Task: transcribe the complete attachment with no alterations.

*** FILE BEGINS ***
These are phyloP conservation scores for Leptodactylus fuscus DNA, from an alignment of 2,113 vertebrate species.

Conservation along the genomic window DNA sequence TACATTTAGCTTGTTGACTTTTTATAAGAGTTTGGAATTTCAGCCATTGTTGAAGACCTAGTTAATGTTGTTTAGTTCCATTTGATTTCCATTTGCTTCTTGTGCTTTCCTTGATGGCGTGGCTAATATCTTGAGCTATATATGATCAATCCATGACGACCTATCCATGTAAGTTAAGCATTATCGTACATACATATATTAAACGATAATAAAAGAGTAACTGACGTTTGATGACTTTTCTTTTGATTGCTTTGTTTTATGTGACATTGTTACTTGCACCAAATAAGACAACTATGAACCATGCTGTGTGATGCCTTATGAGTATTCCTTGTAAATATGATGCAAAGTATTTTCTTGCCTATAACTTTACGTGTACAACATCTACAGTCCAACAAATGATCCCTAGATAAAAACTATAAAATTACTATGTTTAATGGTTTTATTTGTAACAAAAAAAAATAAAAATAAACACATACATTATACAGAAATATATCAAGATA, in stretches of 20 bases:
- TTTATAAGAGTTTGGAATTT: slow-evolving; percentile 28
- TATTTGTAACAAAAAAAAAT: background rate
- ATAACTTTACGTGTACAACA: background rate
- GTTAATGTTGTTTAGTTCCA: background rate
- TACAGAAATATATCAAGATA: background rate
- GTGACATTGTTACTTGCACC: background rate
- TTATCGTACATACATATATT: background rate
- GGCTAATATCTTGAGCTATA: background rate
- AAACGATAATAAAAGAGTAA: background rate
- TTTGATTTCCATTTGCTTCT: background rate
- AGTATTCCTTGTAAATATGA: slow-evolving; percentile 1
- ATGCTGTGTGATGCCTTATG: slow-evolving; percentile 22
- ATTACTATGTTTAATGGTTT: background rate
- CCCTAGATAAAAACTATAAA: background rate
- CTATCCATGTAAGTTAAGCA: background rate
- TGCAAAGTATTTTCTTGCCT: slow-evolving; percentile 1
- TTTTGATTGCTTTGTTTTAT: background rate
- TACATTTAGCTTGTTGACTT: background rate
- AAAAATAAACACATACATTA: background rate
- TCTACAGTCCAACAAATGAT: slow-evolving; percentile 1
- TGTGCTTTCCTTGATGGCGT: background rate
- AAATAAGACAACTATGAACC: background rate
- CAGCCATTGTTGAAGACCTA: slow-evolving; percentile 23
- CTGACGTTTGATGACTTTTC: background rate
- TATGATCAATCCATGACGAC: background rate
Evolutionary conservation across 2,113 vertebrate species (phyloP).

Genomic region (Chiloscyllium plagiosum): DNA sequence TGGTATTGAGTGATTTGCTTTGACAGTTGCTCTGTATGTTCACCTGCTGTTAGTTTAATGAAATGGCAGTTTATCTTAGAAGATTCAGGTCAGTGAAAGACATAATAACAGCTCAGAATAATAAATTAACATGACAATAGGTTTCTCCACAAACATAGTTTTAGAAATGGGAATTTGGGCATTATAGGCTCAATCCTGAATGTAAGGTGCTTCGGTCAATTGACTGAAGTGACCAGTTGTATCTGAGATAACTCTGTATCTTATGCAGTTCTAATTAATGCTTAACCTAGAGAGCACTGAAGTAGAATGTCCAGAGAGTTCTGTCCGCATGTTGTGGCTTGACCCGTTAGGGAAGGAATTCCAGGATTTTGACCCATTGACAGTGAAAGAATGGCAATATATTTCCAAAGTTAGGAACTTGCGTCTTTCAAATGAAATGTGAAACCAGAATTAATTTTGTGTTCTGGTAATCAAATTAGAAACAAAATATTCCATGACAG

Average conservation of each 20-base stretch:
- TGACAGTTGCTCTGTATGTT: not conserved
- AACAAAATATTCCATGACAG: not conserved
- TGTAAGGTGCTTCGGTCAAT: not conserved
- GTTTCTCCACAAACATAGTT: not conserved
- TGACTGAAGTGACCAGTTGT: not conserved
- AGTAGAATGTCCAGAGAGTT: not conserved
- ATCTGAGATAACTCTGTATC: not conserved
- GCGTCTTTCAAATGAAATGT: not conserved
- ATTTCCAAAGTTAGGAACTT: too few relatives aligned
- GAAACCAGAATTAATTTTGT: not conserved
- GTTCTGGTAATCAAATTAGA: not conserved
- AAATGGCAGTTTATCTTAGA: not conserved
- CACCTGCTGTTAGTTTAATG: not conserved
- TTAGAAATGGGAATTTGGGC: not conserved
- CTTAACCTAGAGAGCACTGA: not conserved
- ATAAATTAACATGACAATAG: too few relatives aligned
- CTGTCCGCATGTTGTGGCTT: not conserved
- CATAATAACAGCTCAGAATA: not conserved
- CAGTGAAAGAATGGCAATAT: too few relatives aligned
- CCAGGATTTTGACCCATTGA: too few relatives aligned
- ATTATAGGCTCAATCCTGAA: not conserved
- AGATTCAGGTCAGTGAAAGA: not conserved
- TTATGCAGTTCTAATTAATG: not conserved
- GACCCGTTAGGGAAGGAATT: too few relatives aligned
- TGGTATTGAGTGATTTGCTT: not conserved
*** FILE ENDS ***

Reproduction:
These are phyloP conservation scores for Leptodactylus fuscus DNA, from an alignment of 2,113 vertebrate species.

Conservation along the genomic window DNA sequence TACATTTAGCTTGTTGACTTTTTATAAGAGTTTGGAATTTCAGCCATTGTTGAAGACCTAGTTAATGTTGTTTAGTTCCATTTGATTTCCATTTGCTTCTTGTGCTTTCCTTGATGGCGTGGCTAATATCTTGAGCTATATATGATCAATCCATGACGACCTATCCATGTAAGTTAAGCATTATCGTACATACATATATTAAACGATAATAAAAGAGTAACTGACGTTTGATGACTTTTCTTTTGATTGCTTTGTTTTATGTGACATTGTTACTTGCACCAAATAAGACAACTATGAACCATGCTGTGTGATGCCTTATGAGTATTCCTTGTAAATATGATGCAAAGTATTTTCTTGCCTATAACTTTACGTGTACAACATCTACAGTCCAACAAATGATCCCTAGATAAAAACTATAAAATTACTATGTTTAATGGTTTTATTTGTAACAAAAAAAAATAAAAATAAACACATACATTATACAGAAATATATCAAGATA, in stretches of 20 bases:
- TTTATAAGAGTTTGGAATTT: slow-evolving; percentile 28
- TATTTGTAACAAAAAAAAAT: background rate
- ATAACTTTACGTGTACAACA: background rate
- GTTAATGTTGTTTAGTTCCA: background rate
- TACAGAAATATATCAAGATA: background rate
- GTGACATTGTTACTTGCACC: background rate
- TTATCGTACATACATATATT: background rate
- GGCTAATATCTTGAGCTATA: background rate
- AAACGATAATAAAAGAGTAA: background rate
- TTTGATTTCCATTTGCTTCT: background rate
- AGTATTCCTTGTAAATATGA: slow-evolving; percentile 1
- ATGCTGTGTGATGCCTTATG: slow-evolving; percentile 22
- ATTACTATGTTTAATGGTTT: background rate
- CCCTAGATAAAAACTATAAA: background rate
- CTATCCATGTAAGTTAAGCA: background rate
- TGCAAAGTATTTTCTTGCCT: slow-evolving; percentile 1
- TTTTGATTGCTTTGTTTTAT: background rate
- TACATTTAGCTTGTTGACTT: background rate
- AAAAATAAACACATACATTA: background rate
- TCTACAGTCCAACAAATGAT: slow-evolving; percentile 1
- TGTGCTTTCCTTGATGGCGT: background rate
- AAATAAGACAACTATGAACC: background rate
- CAGCCATTGTTGAAGACCTA: slow-evolving; percentile 23
- CTGACGTTTGATGACTTTTC: background rate
- TATGATCAATCCATGACGAC: background rate
Evolutionary conservation across 2,113 vertebrate species (phyloP).

Genomic region (Chiloscyllium plagiosum): DNA sequence TGGTATTGAGTGATTTGCTTTGACAGTTGCTCTGTATGTTCACCTGCTGTTAGTTTAATGAAATGGCAGTTTATCTTAGAAGATTCAGGTCAGTGAAAGACATAATAACAGCTCAGAATAATAAATTAACATGACAATAGGTTTCTCCACAAACATAGTTTTAGAAATGGGAATTTGGGCATTATAGGCTCAATCCTGAATGTAAGGTGCTTCGGTCAATTGACTGAAGTGACCAGTTGTATCTGAGATAACTCTGTATCTTATGCAGTTCTAATTAATGCTTAACCTAGAGAGCACTGAAGTAGAATGTCCAGAGAGTTCTGTCCGCATGTTGTGGCTTGACCCGTTAGGGAAGGAATTCCAGGATTTTGACCCATTGACAGTGAAAGAATGGCAATATATTTCCAAAGTTAGGAACTTGCGTCTTTCAAATGAAATGTGAAACCAGAATTAATTTTGTGTTCTGGTAATCAAATTAGAAACAAAATATTCCATGACAG

Average conservation of each 20-base stretch:
- TGACAGTTGCTCTGTATGTT: not conserved
- AACAAAATATTCCATGACAG: not conserved
- TGTAAGGTGCTTCGGTCAAT: not conserved
- GTTTCTCCACAAACATAGTT: not conserved
- TGACTGAAGTGACCAGTTGT: not conserved
- AGTAGAATGTCCAGAGAGTT: not conserved
- ATCTGAGATAACTCTGTATC: not conserved
- GCGTCTTTCAAATGAAATGT: not conserved
- ATTTCCAAAGTTAGGAACTT: too few relatives aligned
- GAAACCAGAATTAATTTTGT: not conserved
- GTTCTGGTAATCAAATTAGA: not conserved
- AAATGGCAGTTTATCTTAGA: not conserved
- CACCTGCTGTTAGTTTAATG: not conserved
- TTAGAAATGGGAATTTGGGC: not conserved
- CTTAACCTAGAGAGCACTGA: not conserved
- ATAAATTAACATGACAATAG: too few relatives aligned
- CTGTCCGCATGTTGTGGCTT: not conserved
- CATAATAACAGCTCAGAATA: not conserved
- CAGTGAAAGAATGGCAATAT: too few relatives aligned
- CCAGGATTTTGACCCATTGA: too few relatives aligned
- ATTATAGGCTCAATCCTGAA: not conserved
- AGATTCAGGTCAGTGAAAGA: not conserved
- TTATGCAGTTCTAATTAATG: not conserved
- GACCCGTTAGGGAAGGAATT: too few relatives aligned
- TGGTATTGAGTGATTTGCTT: not conserved